Preventing this spread from India requires strict quarantines and travel restrictions. This is bad news for airlines, airports and the businesses that depend on them, so this too will have a large dampening effect on global economic growth.

3. Pharma problems

The pharmaceutical industry in India is the third largest in the world in terms of volume and 11th largest in terms of value. It contributes 3.5% of the total drugs and medicines exported globally and about 20% of the global exports of generic drugs. If these exports are in doubt, there will be all sorts of consequences for healthcare around the world, which will again feed through to global growth.

Above all, in the current situation, India produces 70% of the world's vaccines. Serum Institute of India has been given the rights to produce the AstraZeneca vaccine for 64 low-income countries in the WHO's COVAX progam, as well as 5 million doses destined for the U.K.

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The crisis in India has already meant that these exports of the vaccine have been postponed or called off, leaving many countries vulnerable to fresh waves of the virus and probably delaying their efforts to return to business as usual. If India is unable to provide vaccine supplies to the rest of the world, we can expect spillover effects in the form of recurrent lockdowns, increased need for social-distancing measures and a significant decrease in economic activity.

4. Services not rendered

India provides back-office staff for many activities in western Europe and the United States, especially in the health and financial sectors. With these services now in jeopardy, the U.S. Chamber of Commerce, for one, is concerned that the Indian economy could create "a drag for the global economy."

For the U.K., too, trade links with India are especially important in the aftermath of Brexit. This is demonstrated by Prime Minister Boris Johnson's two attempts to visit in 2021 -- both canceled at the last minute because of the pandemic.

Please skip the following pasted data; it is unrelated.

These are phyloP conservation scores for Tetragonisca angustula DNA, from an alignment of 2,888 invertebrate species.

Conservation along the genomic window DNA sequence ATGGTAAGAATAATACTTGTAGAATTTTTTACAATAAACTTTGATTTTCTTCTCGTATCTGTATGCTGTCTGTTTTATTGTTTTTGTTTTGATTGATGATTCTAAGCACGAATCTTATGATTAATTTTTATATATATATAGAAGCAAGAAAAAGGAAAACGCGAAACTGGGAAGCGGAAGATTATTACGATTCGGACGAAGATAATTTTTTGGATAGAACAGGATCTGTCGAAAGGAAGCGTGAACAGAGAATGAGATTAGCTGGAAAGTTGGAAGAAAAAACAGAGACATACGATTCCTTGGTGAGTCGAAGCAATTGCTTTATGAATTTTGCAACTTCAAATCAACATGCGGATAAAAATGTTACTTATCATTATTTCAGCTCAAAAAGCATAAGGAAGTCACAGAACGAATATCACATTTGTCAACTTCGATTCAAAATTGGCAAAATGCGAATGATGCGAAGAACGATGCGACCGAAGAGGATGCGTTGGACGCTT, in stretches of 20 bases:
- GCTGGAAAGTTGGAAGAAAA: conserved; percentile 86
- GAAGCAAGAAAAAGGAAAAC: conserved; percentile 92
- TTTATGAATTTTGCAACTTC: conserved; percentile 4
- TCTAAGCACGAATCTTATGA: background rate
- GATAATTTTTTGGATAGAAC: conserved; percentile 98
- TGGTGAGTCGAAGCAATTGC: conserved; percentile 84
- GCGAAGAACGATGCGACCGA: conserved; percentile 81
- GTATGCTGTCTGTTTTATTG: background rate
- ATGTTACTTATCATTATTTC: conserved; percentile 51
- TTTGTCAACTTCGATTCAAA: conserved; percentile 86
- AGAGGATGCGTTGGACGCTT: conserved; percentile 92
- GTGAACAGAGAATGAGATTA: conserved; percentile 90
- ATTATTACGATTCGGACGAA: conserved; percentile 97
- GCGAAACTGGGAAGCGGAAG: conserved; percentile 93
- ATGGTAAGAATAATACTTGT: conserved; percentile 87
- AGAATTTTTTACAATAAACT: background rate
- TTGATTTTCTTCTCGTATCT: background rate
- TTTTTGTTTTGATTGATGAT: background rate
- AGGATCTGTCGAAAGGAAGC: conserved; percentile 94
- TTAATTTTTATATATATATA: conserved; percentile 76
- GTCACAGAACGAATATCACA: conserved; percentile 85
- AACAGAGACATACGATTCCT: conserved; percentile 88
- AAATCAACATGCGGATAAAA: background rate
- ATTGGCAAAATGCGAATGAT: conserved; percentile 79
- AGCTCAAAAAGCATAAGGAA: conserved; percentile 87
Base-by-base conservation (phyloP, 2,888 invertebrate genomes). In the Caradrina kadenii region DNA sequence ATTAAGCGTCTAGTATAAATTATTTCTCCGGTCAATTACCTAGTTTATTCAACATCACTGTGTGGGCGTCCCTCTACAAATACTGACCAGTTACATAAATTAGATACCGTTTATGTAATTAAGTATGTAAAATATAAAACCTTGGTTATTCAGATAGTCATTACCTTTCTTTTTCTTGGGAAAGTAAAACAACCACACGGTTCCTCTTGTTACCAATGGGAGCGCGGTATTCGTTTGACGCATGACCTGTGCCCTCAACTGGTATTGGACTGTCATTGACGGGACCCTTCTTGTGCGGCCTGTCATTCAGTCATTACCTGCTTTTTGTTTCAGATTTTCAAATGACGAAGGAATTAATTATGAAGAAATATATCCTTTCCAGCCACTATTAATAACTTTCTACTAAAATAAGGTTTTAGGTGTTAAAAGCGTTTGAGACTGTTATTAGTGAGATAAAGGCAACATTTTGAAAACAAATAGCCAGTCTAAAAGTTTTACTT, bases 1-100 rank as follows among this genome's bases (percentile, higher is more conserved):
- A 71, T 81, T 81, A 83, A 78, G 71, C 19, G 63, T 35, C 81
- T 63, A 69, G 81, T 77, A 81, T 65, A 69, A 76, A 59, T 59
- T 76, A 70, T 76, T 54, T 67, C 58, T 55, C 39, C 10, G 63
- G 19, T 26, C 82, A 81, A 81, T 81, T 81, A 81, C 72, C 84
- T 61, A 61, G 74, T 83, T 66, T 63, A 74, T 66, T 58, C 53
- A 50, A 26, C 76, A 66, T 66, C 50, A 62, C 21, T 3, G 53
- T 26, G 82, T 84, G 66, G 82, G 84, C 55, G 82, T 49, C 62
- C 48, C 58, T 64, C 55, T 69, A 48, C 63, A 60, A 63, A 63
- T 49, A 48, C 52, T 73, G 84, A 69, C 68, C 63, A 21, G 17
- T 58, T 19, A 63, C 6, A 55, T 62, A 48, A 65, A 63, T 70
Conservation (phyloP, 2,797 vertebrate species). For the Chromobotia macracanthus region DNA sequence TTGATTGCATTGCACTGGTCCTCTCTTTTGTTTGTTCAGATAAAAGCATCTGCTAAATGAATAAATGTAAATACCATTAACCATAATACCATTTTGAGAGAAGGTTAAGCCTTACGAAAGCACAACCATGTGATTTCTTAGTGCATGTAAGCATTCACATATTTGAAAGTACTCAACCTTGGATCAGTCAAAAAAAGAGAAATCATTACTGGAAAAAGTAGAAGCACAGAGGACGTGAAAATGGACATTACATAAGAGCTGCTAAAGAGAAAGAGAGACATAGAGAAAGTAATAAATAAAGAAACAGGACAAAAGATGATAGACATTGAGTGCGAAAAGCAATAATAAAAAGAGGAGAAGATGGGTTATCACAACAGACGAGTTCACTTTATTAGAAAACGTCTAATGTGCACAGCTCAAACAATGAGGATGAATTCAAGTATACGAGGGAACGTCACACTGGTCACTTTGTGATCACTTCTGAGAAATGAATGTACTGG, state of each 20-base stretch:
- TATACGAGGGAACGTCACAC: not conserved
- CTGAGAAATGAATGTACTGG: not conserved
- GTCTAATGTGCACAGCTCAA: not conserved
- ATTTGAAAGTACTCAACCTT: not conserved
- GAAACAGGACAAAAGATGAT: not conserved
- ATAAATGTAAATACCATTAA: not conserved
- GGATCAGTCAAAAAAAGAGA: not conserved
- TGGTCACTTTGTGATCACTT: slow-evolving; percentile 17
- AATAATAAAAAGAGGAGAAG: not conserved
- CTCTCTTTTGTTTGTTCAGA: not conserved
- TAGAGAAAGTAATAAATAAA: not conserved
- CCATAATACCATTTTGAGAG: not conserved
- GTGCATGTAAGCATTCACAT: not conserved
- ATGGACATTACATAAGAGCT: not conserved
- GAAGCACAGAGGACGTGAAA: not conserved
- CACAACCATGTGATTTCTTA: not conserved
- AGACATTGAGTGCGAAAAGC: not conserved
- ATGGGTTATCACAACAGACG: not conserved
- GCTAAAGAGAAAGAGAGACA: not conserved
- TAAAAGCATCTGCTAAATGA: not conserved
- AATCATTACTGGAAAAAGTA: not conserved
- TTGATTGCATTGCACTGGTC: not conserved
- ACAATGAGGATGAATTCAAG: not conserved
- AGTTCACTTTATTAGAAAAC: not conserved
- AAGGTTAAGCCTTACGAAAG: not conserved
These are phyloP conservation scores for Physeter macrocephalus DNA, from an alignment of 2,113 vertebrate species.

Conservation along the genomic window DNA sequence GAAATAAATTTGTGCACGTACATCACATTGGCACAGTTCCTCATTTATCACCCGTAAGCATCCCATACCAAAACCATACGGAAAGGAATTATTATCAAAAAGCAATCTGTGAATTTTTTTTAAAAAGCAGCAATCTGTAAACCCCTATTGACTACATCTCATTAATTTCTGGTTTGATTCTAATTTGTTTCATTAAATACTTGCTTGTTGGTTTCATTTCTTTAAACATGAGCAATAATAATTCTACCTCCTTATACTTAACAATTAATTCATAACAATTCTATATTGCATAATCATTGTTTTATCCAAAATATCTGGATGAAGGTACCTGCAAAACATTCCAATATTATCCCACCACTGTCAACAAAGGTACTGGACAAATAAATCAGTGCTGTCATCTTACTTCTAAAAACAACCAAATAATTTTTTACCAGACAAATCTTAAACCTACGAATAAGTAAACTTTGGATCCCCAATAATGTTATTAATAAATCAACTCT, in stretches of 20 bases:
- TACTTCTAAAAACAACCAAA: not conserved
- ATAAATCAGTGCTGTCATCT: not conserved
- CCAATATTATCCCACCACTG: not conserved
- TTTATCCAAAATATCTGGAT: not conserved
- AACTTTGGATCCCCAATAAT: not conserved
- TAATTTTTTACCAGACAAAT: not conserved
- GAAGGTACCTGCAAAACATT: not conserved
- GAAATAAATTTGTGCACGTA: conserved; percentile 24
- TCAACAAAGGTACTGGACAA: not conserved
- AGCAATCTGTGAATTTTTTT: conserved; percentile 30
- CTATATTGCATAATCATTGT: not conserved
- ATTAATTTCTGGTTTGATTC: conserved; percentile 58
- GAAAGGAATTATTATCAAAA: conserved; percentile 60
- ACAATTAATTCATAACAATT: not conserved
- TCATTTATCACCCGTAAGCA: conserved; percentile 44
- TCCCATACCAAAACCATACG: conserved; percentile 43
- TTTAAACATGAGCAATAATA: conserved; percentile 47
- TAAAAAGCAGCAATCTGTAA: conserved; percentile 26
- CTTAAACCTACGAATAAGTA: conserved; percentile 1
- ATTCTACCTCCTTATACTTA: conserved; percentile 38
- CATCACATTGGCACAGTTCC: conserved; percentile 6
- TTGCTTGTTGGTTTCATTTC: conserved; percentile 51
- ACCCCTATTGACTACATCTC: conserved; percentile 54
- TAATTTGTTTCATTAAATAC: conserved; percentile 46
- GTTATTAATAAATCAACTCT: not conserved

Given all these issues, and the humanitarian crisis unfolding, it has become imperative for the world to act quickly to help India -- whether such help is requested or not. We are seeing signs of this coming through, albeit after a short delay, from the U.K. (oxygen concentrators, ventilators); the United States (vaccine raw materials, drugs, rapid tests and ventilators); and Germany (oxygen and medical aid).

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Whatever is provided is likely to be a drop in the ocean of India's requirements, but at least it demonstrates a recognition that we are in this together. The Indian government may have been ineffective in the current crisis, but failing to recognize how it will affect the world would amount to an equivalent level of complacency. If the leading powers fail to do everything they can to help, India's crisis will become a world crisis in short order, not only for health but also for the economy.The Conversation

Uma S Kambhampati is a professor of economics and head of school at the University of Reading.

This article is republished from The Conversation under a Creative Commons license. Read the original article.

The views and opinions expressed in this commentary are solely those of the author.